Spoon Scoops Out Sweet, Alt-Rock Savagery At Ithaca’s State Theatre


Ah, the start of the fall season. It’s that magical period of time when the leaves erupt from their traditional greens into bursts of mottled reds and golds, the apples burst forth in full fruit from their orchards, and tourists suddenly receive the instinctive call to migrate north and sample the latest seasonal Starbucks pumpkin latte. Brings a tear to the eye really.

But for local Ithaca NY residents and music fans in the area surrounding, it means another jam-packed fall roster of Dan Smalls Presents-curated concerts taking center stage in 2014. And luckily enough for yours truly, I managed to score superb seats this past week for the inaugural show at Ithaca’s State Theatre with Austin TX’s own indie rockers Spoon. They’ve been hot off the early August release of album “They Want My Soul” (their first since 2010’s “Transference”), and my anticipation for one hell of a live set was fairly high. Little did I know what was to come….

Though first up was a special treat in the form of Spoon’s own Eric Harvey acting as the opener for the night. While Harvey has opened for the band before, it was apparently a rarity for him to actually appear with a full group of musicians at his back. Gathered from local contacts around the area (who aided in the recording Harvey did in Ithaca for his 2012 solo record “Lake Disappointment”), the added composition of cello, bass, electric guitar, drums, and backing vocals provided added pastels of flavor to the plaintive heart of Harvey’s guitar-plucked singer-songwriter persona. In fact it led to an on-stage versatility I haven’t had the pleasure of seeing many bands do in which the varied players kept cycling on and off in the background.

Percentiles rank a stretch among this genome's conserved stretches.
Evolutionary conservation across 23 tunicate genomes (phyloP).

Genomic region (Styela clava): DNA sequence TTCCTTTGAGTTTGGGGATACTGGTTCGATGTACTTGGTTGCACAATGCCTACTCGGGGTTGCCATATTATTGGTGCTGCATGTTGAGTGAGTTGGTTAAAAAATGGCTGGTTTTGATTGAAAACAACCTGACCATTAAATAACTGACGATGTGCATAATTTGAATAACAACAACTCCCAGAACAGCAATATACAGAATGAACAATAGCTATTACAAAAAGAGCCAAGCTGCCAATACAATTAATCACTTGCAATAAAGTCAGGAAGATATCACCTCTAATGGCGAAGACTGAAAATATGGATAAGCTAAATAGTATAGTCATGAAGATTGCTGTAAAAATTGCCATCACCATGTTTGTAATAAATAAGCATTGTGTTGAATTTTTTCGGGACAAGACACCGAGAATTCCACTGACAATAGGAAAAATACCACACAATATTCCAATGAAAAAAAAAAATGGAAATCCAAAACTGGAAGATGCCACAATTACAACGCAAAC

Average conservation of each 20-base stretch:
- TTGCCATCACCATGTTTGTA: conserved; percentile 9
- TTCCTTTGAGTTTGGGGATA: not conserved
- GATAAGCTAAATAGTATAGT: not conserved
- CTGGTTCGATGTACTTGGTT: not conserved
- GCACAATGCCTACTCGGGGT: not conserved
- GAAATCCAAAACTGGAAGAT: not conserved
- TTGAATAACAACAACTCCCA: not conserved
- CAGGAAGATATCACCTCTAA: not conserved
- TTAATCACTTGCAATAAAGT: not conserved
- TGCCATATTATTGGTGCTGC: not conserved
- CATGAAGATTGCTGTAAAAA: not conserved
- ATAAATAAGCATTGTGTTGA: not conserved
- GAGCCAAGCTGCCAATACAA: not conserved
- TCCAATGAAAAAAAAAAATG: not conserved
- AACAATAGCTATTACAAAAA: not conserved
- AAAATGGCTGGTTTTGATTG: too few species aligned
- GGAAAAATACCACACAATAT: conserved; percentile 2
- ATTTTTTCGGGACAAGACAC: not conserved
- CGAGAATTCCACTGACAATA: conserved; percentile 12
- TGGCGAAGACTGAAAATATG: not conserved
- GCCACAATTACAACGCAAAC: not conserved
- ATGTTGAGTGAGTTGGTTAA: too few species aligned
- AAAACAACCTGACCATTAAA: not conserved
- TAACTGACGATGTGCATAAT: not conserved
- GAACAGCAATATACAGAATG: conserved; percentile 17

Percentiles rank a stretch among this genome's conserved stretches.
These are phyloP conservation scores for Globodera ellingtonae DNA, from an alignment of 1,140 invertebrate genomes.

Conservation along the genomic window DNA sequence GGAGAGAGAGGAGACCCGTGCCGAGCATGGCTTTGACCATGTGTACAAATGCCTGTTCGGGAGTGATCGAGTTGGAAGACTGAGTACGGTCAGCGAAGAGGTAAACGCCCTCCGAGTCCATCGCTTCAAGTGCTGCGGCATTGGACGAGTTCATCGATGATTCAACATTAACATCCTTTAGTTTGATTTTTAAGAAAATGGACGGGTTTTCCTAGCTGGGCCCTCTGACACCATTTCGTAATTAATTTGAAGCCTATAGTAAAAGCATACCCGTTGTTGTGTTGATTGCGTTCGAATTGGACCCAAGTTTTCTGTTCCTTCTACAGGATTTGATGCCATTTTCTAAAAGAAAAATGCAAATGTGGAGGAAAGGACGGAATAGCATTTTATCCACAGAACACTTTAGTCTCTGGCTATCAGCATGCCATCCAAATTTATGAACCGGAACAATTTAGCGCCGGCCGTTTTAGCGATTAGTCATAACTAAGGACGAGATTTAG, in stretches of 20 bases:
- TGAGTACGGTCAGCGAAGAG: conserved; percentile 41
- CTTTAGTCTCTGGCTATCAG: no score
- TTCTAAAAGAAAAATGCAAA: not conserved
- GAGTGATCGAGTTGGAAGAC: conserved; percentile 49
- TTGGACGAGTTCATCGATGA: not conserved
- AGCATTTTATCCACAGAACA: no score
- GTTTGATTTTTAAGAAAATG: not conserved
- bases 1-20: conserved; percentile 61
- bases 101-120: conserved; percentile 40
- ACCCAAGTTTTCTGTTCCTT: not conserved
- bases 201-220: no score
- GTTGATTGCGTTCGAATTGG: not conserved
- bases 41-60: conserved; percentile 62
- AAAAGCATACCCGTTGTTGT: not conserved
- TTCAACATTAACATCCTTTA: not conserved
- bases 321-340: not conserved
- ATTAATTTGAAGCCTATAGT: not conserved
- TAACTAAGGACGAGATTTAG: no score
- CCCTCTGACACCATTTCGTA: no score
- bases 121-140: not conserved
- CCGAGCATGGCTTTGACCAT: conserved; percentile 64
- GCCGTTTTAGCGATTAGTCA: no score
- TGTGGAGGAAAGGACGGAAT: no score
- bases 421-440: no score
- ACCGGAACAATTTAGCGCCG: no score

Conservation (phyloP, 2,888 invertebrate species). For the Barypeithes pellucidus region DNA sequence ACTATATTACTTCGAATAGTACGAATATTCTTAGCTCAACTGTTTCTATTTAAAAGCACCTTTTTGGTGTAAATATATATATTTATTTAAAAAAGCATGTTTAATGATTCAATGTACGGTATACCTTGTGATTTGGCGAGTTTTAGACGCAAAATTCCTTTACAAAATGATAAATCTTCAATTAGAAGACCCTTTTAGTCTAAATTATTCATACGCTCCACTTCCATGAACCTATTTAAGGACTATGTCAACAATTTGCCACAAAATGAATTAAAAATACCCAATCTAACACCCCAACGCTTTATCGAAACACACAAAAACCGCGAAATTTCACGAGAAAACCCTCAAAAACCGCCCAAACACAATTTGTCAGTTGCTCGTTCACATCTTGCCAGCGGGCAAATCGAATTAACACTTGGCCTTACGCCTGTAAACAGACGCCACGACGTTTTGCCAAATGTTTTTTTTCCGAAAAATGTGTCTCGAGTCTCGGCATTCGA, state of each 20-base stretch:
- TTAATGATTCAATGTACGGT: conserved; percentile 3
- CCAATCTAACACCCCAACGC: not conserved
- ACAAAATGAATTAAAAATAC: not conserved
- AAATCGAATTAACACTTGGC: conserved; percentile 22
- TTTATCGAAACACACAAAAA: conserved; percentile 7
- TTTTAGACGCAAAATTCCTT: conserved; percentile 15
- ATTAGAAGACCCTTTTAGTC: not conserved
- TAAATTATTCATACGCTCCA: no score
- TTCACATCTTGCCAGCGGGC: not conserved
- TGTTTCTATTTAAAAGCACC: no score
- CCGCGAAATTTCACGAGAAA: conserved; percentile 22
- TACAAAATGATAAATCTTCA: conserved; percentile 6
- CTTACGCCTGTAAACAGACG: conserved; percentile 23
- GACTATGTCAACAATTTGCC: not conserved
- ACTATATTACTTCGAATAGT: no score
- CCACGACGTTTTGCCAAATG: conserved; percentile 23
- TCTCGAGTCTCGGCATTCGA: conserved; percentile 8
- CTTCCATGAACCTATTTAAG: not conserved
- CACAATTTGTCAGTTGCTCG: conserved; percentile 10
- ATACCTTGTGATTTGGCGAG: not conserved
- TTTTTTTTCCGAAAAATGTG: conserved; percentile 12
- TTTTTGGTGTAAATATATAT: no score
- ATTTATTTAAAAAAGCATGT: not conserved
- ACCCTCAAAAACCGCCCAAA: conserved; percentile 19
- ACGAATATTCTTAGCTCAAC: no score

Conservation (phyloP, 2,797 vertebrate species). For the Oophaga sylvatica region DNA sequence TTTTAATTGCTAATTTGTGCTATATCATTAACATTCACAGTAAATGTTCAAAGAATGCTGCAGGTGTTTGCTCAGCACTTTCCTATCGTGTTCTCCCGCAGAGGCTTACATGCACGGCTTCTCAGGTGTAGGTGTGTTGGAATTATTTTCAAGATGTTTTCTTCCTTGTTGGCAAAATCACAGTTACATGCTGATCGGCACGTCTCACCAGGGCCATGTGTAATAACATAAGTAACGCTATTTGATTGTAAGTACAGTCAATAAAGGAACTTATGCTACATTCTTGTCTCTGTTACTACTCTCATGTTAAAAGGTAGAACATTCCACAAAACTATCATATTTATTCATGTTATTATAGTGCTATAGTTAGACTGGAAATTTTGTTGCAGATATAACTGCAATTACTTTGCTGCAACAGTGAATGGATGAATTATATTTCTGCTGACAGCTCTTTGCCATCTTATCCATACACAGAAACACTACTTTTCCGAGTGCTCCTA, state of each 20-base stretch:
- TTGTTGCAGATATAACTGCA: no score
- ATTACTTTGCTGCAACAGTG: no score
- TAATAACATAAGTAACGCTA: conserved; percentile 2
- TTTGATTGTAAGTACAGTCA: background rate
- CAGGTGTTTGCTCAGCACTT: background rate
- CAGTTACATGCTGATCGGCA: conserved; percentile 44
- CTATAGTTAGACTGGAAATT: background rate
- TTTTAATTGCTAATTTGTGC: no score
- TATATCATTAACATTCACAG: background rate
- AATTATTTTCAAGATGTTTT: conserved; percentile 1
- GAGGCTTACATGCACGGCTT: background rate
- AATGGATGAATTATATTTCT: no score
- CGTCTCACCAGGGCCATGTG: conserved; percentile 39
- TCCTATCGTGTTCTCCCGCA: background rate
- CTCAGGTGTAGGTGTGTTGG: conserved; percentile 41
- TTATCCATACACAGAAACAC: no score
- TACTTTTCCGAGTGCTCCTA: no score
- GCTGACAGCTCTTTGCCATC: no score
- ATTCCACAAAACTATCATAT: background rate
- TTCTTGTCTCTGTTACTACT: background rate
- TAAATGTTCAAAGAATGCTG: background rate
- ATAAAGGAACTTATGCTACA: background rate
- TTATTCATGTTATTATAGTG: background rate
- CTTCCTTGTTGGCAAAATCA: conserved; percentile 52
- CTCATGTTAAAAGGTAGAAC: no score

At one moment Harvey would be alone on stage, then the next two songs would offer entirely separate arrangements until one guy with a voice and a tune on his strings would become a band in full throat…. only to shift right back again. The night would take a much different tempo before it was complete, but Harvey’s easy swing of mostly originals (diverging only on a loving take of Jackson Browne’s “These Days”) provided a heavily folk-inflected coffeehouse swoon that was a welcoming warmth to settle in with. And given Eric Harvey’s extensive ties to Upstate NY, his set seemed like an appropriately brilliant homecoming.

But then it was time for Spoon to hit the stage, and amidst a backdrop of glowing grey screens and a futuristic disco ball of sorts the quintet shake rattled and rolled the State Theatre right down to the screws of it’s foundations. Opening with the title cut off of “They Want My Soul” before shifting into “Rent I Pay” and older tracks “Don’t You Evah”, “Small Stakes”, and “Who Makes Your Money”, the band kept up a rhythmic barrage that barely paused for either breath or banter. Lead man Britt Daniel was a gritty, growling force of Telecaster-contorting energy who could only be matched by the multi-instrumental tornado that was Alex Fishel, though as a whole Spoon was seamless no matter what direction they chose to weave through their catalogue.